In September, we used HCSB as the Bible readings included in the bulletin. I had announced the first week about the change. And we began the Narrative Lectionary that same Sunday.
So how did it go?
No one said anything negative about the translation. The readers did not seem to have much trouble reading it orally. I email each reader the readings early in the week prior to that Sunday, so they can practice. I listened to the reader rather than following the reading in the bulletin. After all, this is an oral “test” of the translation. Overall, it went very well with HCSB.
I am preaching according to the Narrative Lectionary. That means in the fall (until Christmas Eve), the sermon will always be on the Old Testament reading for each Sunday. Here are three Sunday sets of Old Testament readings
Genesis 15:1-6 2012 09 16 HCSB (09/16/2012)
This text read well, keeping the traditional “credited as righteousness,” in 15:6. The corresponding Epistle reading, Romans 4:14–25, picked up on that phrase. After studying the Hebrew text, the HCSB became a good translation to work with preparing and putting together the sermon.
Genesis 37:3-8, 26-34; 50:15-20 2012 09 23 HCSB (09/23/2012)
The reading includes two separate chapters (beginning and end of Joseph’s “ministry” life). The separated readings can be confusing for some, so the fact that they were printed out to follow, the congregation members did not have to flip through chapters and locate the readings on their own. Again, with preaching preparation, HCSB served me well, and I could direct people to the insert to follow my major thoughts.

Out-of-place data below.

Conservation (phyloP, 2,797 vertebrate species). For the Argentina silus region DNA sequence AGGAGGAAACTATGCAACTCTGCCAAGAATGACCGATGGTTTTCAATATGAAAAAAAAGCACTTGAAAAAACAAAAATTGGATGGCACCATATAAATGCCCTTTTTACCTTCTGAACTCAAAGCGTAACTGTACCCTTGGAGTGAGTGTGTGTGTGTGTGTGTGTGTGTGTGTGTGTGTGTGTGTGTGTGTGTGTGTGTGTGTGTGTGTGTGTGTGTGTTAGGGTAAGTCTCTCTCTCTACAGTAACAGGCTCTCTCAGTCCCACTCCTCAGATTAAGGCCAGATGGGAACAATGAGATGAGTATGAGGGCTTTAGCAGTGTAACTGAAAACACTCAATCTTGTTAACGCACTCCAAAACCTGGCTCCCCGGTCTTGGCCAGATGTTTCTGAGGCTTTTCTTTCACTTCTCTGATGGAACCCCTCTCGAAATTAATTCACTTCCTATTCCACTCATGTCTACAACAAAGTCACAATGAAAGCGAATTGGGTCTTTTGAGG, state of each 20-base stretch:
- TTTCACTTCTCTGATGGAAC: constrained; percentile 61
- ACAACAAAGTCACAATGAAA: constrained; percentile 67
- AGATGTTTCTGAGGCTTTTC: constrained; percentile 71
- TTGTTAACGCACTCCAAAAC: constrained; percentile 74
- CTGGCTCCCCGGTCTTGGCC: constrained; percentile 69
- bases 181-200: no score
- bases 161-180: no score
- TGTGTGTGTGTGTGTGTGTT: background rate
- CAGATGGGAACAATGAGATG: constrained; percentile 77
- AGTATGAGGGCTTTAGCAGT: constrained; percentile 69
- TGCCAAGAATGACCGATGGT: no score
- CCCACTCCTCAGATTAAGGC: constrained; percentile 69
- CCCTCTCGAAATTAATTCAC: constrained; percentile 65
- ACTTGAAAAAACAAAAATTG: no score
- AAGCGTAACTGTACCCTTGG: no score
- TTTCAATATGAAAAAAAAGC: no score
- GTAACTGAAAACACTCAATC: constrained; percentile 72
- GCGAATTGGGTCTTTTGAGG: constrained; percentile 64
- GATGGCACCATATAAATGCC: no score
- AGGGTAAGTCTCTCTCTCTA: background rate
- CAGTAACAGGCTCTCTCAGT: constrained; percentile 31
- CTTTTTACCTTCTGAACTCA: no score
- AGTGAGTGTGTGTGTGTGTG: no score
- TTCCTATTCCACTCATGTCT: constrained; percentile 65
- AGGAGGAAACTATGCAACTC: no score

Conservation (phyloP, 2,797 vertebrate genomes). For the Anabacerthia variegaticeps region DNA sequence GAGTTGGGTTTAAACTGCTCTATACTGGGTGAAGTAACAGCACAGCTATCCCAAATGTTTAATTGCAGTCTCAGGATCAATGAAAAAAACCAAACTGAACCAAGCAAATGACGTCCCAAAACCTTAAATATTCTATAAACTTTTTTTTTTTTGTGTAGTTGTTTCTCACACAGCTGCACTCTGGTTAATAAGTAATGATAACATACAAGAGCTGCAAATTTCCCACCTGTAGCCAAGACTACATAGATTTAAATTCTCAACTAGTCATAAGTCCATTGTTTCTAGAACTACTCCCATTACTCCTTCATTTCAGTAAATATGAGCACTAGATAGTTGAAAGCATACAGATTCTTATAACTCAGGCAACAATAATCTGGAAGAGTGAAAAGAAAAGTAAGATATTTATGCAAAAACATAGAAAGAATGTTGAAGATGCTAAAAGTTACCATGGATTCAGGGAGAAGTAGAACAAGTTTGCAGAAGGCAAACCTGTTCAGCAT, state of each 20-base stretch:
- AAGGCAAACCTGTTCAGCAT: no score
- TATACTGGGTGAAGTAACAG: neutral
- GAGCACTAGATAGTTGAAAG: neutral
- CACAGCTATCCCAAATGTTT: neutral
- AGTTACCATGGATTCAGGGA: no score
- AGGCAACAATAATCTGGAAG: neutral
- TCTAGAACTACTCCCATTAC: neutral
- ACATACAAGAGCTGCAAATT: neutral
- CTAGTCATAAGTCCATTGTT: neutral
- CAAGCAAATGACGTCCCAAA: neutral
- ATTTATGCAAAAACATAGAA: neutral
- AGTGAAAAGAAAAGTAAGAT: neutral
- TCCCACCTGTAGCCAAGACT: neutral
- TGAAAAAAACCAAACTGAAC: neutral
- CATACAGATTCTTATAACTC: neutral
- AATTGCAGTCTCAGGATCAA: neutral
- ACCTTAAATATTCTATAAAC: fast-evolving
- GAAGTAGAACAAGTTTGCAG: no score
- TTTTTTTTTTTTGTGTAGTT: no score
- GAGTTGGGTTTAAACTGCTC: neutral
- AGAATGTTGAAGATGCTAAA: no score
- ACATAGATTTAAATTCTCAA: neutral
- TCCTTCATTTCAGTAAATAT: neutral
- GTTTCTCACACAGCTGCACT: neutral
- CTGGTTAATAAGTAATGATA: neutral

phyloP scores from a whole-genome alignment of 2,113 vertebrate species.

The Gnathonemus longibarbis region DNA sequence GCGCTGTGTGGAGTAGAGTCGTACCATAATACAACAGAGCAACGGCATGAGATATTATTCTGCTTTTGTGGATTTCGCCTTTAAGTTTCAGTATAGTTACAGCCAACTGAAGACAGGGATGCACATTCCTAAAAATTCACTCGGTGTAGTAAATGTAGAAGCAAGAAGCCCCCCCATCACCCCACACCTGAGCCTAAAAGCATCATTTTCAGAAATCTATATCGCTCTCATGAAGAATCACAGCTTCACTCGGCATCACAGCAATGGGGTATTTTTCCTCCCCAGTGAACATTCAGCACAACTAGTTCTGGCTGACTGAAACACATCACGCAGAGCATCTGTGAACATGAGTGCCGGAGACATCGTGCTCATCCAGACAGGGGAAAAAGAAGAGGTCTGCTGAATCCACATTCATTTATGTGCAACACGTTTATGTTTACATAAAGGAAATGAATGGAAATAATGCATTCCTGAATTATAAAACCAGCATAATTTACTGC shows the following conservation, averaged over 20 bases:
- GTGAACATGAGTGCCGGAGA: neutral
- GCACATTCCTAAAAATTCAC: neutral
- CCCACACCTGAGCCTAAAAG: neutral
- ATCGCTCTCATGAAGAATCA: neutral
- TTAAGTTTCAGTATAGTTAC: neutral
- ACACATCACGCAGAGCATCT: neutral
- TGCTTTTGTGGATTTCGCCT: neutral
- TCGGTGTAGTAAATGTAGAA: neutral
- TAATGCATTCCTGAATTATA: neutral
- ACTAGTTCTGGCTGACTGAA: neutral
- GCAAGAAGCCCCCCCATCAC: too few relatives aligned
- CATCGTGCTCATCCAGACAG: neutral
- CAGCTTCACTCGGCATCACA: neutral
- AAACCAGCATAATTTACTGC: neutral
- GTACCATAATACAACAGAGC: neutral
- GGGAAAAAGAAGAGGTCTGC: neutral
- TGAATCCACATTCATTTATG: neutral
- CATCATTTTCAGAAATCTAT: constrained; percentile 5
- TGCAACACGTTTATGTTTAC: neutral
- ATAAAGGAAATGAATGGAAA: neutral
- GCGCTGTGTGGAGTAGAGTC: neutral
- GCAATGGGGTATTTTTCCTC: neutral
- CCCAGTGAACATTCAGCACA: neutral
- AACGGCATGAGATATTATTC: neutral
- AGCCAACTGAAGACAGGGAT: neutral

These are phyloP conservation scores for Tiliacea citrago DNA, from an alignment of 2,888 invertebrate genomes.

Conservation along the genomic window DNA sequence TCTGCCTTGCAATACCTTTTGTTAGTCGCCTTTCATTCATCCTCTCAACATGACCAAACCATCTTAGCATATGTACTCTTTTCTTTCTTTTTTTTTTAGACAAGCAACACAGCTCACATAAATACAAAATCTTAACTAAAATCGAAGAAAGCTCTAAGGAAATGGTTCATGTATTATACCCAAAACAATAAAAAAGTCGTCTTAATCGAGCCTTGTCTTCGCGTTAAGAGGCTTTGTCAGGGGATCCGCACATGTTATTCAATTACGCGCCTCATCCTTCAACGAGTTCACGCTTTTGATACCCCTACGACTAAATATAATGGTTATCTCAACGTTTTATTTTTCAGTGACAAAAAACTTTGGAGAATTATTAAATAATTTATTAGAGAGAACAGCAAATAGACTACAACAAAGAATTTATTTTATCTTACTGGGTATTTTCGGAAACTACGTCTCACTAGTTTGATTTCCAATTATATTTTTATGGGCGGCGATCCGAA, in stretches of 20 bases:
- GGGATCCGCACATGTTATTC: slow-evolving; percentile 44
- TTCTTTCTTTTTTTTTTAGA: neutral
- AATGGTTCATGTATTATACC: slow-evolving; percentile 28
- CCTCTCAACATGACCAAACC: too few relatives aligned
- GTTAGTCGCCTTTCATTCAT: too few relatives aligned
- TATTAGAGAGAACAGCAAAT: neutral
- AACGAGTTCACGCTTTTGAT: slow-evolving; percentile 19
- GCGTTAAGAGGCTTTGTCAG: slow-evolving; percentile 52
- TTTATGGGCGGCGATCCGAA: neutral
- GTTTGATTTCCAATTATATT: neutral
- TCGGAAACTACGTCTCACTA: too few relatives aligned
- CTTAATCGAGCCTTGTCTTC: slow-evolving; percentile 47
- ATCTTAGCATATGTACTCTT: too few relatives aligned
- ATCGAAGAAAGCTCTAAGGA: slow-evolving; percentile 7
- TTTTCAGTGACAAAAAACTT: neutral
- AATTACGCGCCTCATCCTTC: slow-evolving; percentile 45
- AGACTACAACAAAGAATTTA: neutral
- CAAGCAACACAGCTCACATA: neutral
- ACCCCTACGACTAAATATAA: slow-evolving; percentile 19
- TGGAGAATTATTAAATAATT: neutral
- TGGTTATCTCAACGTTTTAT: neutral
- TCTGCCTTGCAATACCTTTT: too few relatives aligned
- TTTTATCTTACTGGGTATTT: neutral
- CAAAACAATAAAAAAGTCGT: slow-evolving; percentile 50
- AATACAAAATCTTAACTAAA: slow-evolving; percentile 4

Exodus 12:1–13; 13:1–8; Exodus 15:1-8 2012 09 30 HCSB (09/30/2012)
For this Sunday, I used only the first two readings for the Old Testament reading, then used Exodus 15:1-18 as the Introit (in place of the Psalm), since it is a song of victory. Also, I omitted the Epistle reading for the day. In this case, the extended readings meant more focus for me in preaching. However, again, the HCSB presented no problems in preparation or in the actual preaching.
Evaluation of HCSB
Overall, the readers did very well. The sentence structure was not prohibitive for oral reading. The flow of reading was good, mixing appropriate pauses through clause and sentence breaks. Preaching from the HCSB texts posed no problems for me, and it felt comfortable for me. HCSB proved to be a usable translation in public worship.
In the month of October, we will use GW (God’s Word) translation.